Life was taking place on the water; ordinary people lived on bamboo-rafts along the river, while floating vendors roamed the water to sell fruit and vegetables. The only stone structures built on land were temples and palaces. In the 19th-century, Western powers incorporated much of Southeast Asia into their colonial empires. King Rama IV and V felt that the only way to keep Siam independent was to modernise the country along European lines. Traditional canals were filled up and turned into roads. King Rama V moved the residence of the King to Dusit and laid out that district’s grand boulevards along European lines.
Bangkok really started to develop after World War II. The economic centre shifted from the orderly planned city of Rattanakosin in an eastward direction, leaving Bangkok without an obvious centre. Bangkok established itself as the driving power behind Thailand’s new role as a newly industrializing country from the 1980s onwards. Rapid economic growth has attracted migration from the countryside, with millions of Thais moving here from Isaan to make a living.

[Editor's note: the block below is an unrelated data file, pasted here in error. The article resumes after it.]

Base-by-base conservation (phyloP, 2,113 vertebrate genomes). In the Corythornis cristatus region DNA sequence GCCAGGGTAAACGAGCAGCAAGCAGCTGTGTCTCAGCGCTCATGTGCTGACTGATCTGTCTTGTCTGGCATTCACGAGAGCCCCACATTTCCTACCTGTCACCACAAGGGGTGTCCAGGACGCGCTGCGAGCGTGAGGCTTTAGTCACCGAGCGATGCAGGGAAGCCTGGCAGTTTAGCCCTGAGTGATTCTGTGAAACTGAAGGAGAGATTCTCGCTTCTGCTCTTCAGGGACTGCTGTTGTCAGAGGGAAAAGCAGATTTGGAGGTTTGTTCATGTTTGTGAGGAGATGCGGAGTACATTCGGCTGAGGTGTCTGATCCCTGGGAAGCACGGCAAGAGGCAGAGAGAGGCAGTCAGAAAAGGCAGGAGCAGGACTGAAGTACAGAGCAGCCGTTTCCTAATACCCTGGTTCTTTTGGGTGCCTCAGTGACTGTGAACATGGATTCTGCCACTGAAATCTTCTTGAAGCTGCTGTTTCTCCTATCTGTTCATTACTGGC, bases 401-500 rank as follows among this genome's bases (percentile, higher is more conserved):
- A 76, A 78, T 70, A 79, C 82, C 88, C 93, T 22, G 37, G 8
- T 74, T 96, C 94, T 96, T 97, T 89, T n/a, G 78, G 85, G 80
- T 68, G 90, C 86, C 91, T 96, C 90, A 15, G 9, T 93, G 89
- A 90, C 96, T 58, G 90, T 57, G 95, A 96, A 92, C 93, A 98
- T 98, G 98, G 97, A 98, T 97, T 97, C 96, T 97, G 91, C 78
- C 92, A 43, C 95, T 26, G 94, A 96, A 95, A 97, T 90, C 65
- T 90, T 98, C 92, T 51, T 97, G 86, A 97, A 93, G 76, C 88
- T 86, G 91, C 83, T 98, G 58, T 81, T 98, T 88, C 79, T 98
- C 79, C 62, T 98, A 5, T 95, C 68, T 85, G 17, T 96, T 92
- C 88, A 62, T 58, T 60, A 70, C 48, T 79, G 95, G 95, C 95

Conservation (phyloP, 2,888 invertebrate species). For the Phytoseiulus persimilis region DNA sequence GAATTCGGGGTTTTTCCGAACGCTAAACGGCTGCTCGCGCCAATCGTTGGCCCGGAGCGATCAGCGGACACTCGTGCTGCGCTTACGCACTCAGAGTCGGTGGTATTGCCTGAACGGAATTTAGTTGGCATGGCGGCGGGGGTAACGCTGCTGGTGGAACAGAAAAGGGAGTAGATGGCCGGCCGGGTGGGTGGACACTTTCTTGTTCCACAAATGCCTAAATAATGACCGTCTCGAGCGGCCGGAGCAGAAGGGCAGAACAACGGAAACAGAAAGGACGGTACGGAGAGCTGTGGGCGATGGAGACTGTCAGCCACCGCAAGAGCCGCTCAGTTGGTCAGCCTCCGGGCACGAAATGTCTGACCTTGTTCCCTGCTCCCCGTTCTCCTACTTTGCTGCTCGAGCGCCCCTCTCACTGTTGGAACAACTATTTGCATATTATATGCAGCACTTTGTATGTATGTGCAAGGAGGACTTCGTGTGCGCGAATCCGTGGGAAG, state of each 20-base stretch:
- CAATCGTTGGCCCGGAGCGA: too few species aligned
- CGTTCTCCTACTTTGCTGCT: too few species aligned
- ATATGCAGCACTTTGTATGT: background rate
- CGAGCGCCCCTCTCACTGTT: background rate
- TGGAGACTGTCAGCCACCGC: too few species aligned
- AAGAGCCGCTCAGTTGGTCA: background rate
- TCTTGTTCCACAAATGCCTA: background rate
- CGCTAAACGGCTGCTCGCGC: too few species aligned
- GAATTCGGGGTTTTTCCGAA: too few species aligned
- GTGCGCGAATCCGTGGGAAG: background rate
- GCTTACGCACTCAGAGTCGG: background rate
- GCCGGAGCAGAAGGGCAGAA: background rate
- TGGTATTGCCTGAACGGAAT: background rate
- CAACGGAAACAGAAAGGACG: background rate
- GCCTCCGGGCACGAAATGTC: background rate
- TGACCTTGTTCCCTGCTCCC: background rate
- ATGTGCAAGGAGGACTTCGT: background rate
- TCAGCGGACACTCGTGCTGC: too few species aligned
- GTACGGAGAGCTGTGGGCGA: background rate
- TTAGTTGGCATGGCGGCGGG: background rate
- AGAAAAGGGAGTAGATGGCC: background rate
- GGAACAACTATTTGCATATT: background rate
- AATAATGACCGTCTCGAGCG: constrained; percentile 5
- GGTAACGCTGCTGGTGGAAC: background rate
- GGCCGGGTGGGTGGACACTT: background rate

This rapid expansion turned Bangkok into one of the most cosmopolitan and happening cities in Asia; but also ensured numerous problems. A wide gap has emerged between those who profit from economic activity, and those who came to the city from the countryside in search of work. Bangkok’s seemingly never-ending traffic jams continue as the new Skytrain and metro systems are not really connected with other means of public transportation.
Addresses in Bangkok use the Thai addressing system, which may be a little confusing to the uninitiated. Large roads such as Silom or Sukhumvit are thanon (ถนน), often abbreviated Th or glossed “Road”, while the side streets branching off from them are called soi (ซอย). Sois are numbered, with even numbers on one side and odd numbers on the other side. Thus, an address like “25 Sukhumvit Soi 3” means house/building number 25 on the 3rd soi of Sukhumvit Road. While the soi numbers on each side will always advance upward, the numbers often do not advance evenly between sides — for example, Soi 55 could be across from Soi 36. Many well-known sois have an additional name, which can be used instead of the number. Sukhumvit Soi 3 is also known as “Soi Nana Nuea”, so the address above might thus also be expressed as “25 Soi Nana Nuea”. The extension /x is used for new streets created between existing streets, as seen in Sukhumvit’s soi pattern 7, 7/1, 7/2, 9, 11. Note that some short alleys are called trok (ตรอก) instead of soi.